I am working on a problem where it would be nice to prove that the feasible region of a LP problem is bounded, but where it is not necessary to solve any particular problem.

In particular, given an NxN matrix $A$ and a non-negative vector $\vec{b}\in\mathbb{R}^N$, I would like to find a set of sufficient conditions to guarentee that the set of non-negative vectors $\vec{x}\in\mathbb{R}^N$ such that $A\vec{x}\leq\vec{b}$ is bounded.

Having no experience with linear programming, I am not sure where to even start and have been getting unnecessarily bogged down with details on the simplex algorithm - which aren't needed right now because I don't need a particular solution. Any references to literature focusing on this aspect of the LP problem would be very much appreciated!

Just in case anyone has a better idea of how to approach the problem I'm currently working, I'm trying to, given a N-dimensional quadratic form $Q:\mathbb{R}^N\rightarrow\mathbb{R}$, find a set of conditions guarenteeing that the set of non-negative vectors $\vec{x}\in\mathbb{R}^N$ such that the partial derivative of $Q$ in each direction is non-negative is bounded. This naturally turned into something like a LP problem, so I thought this would be the direction to head.


If $b \ge 0$, the feasible region is nonempty (because $0$ is feasible); the feasible region is unbounded iff the linear programming problem

P: maximize $e^T x$ subject to $A x \le b$, $x \ge 0$

is unbounded (where $e$ is the vector of all 1's), and this is true iff the dual problem

D: minimize $b^T y$ subject to $A^T y \ge e$, $y \ge 0$

is infeasible. This in turn is equivalent to: there is no linear combination of the rows of $A$ with all coefficients $\ge 0$ and all entries $> 0$.

  • $\begingroup$ I'm confused by your last sentence. Did you mean, that you take linear combinations of rows in the augmented matrix $[A|\vec{e}]$ and want the coefficients in the left-most N columns to be non-negative and those in the far-right column to be positive? If that is the case, does it follow that a sufficient condition (though weak one) would be that there is a non-negative vector $\vec{x}\in\mathbb{R}$ such that $A\vec{x}=\vec{e}$? $\endgroup$ – Chris M May 10 '11 at 5:47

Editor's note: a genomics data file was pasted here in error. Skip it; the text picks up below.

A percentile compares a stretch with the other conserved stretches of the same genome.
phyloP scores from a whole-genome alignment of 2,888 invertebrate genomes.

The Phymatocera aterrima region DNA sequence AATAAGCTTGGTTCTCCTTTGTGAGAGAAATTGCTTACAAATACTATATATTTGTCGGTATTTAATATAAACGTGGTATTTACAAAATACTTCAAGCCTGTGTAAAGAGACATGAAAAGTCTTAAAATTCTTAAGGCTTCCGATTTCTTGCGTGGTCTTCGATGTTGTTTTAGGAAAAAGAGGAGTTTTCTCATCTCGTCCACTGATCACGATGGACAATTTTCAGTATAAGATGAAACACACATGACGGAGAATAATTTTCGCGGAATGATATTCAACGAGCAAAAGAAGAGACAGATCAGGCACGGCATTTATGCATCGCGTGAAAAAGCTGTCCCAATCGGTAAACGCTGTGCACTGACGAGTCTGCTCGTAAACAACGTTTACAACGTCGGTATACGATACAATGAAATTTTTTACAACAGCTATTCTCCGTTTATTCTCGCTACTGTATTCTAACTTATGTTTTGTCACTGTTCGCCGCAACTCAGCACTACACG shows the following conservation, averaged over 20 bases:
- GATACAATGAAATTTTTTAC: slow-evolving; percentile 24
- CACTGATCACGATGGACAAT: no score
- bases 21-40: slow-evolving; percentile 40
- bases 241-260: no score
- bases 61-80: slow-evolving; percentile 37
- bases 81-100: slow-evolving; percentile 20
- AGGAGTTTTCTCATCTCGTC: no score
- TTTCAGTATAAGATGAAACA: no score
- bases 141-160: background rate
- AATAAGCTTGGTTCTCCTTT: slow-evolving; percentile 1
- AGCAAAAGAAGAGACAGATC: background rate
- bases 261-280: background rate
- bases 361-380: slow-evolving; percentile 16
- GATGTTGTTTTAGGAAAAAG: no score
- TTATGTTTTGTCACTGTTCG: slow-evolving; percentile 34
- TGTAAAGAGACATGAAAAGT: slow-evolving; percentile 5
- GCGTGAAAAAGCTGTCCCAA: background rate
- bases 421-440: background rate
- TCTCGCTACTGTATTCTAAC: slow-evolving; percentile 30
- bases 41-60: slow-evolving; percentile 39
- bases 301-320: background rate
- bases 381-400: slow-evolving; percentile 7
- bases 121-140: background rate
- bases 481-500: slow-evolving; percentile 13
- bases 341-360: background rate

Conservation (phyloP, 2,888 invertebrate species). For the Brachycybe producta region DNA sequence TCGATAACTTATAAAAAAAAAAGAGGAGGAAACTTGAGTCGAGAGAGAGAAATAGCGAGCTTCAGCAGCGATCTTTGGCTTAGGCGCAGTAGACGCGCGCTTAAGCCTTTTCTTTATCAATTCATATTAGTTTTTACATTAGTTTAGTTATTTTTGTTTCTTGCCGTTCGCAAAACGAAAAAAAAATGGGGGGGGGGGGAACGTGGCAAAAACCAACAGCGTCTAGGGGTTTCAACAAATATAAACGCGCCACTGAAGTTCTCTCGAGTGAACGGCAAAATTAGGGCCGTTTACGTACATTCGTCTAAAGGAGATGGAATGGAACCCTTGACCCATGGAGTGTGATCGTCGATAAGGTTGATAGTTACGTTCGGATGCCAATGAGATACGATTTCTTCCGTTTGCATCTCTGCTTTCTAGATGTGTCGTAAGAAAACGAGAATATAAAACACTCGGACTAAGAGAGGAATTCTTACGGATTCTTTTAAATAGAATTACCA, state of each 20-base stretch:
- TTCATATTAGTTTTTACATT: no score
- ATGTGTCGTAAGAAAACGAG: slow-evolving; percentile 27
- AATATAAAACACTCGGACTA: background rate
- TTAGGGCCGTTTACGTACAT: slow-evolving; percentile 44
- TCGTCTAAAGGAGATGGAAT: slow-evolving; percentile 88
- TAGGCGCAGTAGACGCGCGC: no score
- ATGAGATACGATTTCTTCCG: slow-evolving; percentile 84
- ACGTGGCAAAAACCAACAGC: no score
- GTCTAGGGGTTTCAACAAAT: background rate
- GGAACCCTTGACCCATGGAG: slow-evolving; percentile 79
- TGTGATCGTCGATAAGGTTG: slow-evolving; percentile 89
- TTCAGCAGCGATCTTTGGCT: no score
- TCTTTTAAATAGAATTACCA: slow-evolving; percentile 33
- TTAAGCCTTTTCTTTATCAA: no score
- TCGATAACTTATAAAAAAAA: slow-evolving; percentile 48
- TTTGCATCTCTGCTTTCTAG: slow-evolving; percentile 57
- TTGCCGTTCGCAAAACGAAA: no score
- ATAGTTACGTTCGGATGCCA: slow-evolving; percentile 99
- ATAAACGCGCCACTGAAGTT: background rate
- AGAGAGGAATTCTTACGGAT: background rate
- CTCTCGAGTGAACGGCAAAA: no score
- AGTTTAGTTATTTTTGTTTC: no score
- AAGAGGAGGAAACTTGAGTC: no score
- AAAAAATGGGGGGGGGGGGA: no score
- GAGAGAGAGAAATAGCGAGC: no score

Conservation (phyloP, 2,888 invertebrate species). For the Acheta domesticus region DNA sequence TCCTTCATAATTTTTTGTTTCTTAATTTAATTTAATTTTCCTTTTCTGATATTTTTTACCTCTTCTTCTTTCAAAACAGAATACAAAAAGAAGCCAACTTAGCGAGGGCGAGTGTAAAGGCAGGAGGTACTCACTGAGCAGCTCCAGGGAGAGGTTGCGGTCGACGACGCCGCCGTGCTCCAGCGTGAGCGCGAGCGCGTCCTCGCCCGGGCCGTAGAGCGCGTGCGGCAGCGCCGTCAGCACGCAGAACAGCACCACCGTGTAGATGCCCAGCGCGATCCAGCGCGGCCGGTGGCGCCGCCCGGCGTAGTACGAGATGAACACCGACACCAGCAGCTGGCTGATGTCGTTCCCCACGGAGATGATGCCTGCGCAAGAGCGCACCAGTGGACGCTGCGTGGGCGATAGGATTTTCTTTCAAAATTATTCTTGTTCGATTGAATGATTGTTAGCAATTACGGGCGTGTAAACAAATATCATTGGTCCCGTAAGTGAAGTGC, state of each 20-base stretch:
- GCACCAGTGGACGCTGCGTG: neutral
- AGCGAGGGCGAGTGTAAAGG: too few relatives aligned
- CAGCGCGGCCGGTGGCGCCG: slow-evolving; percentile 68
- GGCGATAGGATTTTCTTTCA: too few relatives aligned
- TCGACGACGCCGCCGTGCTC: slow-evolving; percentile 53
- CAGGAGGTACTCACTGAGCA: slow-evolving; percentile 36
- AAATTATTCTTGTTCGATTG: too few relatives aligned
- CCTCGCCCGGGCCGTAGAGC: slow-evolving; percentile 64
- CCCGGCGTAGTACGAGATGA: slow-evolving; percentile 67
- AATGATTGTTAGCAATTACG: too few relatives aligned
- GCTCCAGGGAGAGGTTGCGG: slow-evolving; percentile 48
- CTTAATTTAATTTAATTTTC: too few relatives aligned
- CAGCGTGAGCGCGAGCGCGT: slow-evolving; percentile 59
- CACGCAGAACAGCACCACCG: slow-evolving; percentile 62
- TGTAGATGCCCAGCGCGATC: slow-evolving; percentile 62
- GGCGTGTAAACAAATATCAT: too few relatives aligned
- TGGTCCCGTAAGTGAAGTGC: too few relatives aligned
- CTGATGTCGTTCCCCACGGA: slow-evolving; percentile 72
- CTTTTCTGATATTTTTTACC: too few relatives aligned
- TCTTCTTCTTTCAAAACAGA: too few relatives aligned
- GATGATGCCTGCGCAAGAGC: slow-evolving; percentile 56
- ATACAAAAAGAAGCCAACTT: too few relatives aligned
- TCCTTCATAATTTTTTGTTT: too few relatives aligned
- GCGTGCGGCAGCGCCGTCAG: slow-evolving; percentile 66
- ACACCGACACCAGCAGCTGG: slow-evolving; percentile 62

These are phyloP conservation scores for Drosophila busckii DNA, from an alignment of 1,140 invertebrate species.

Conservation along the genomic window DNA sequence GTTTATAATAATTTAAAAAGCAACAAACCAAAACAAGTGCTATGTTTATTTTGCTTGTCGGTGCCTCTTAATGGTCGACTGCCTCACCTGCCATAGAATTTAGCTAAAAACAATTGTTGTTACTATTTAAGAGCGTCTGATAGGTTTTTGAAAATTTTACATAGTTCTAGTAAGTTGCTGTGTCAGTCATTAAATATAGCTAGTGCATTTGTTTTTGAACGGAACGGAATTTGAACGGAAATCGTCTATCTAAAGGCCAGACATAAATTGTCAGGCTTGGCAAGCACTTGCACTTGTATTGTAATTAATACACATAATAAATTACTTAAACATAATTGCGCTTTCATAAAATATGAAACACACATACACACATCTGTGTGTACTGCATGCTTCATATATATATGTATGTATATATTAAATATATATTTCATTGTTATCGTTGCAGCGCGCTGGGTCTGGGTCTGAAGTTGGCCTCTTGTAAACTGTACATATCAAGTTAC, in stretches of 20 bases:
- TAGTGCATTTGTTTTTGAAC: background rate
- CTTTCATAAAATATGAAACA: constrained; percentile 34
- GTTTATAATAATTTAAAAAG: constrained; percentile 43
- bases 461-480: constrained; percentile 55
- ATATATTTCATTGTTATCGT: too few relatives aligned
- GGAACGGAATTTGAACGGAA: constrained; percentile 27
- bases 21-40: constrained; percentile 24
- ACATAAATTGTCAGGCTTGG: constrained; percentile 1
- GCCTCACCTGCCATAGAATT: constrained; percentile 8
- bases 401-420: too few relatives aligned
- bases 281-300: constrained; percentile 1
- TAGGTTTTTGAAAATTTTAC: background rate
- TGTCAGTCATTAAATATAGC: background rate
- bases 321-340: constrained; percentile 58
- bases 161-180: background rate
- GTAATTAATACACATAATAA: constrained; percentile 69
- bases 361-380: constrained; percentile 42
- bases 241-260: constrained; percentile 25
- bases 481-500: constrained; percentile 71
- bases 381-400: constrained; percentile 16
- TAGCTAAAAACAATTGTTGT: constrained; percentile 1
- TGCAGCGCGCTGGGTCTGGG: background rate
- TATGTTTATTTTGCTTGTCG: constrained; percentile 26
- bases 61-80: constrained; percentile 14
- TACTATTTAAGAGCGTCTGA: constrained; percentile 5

• $\begingroup$ Ideally, I am hoping for a statement concerning the eigenvalues or determinant of $A$ because I feel like this would tie in nicely with the known information of the quadratic form that I am working with. I have a hunch that if $A$ has a positive eigenvalue with an associated strictly positive eigenvector, then the feasible region is bounded, but I haven't had time to thoroughly think this through. $\endgroup$ – Chris M May 10 '11 at 7:00
  • $\begingroup$ I mean (if $A$ is $m \times n$) there do not exist $y_1, \ldots, y_m \ge 0$ such that $\sum_{i=1}^m A_{ij} y_i > 0$ for all $j = 1 \ldots n$. $\endgroup$ – Robert Israel May 10 '11 at 17:02
  • $\begingroup$ As for your hunch, it's almost right, except that you want an eigenvector of $A^T$ (or a left eigenvector of $A$) rather than an eigenvector of $A$. That is, if there exist $\lambda > 0$ and a vector $y > 0$ such that $A^T y = \lambda y$, in particular you have $A^T y > 0$, so my criterion says the feasible region is bounded. $\endgroup$ – Robert Israel May 10 '11 at 17:07
  • $\begingroup$ Thank you so much! I've actually been working with symmetric matrices so far, so I guess that's why I didn't think too hard about if it should be eigenvectors of $A$ or $A^T$. $\endgroup$ – Chris M May 10 '11 at 18:53

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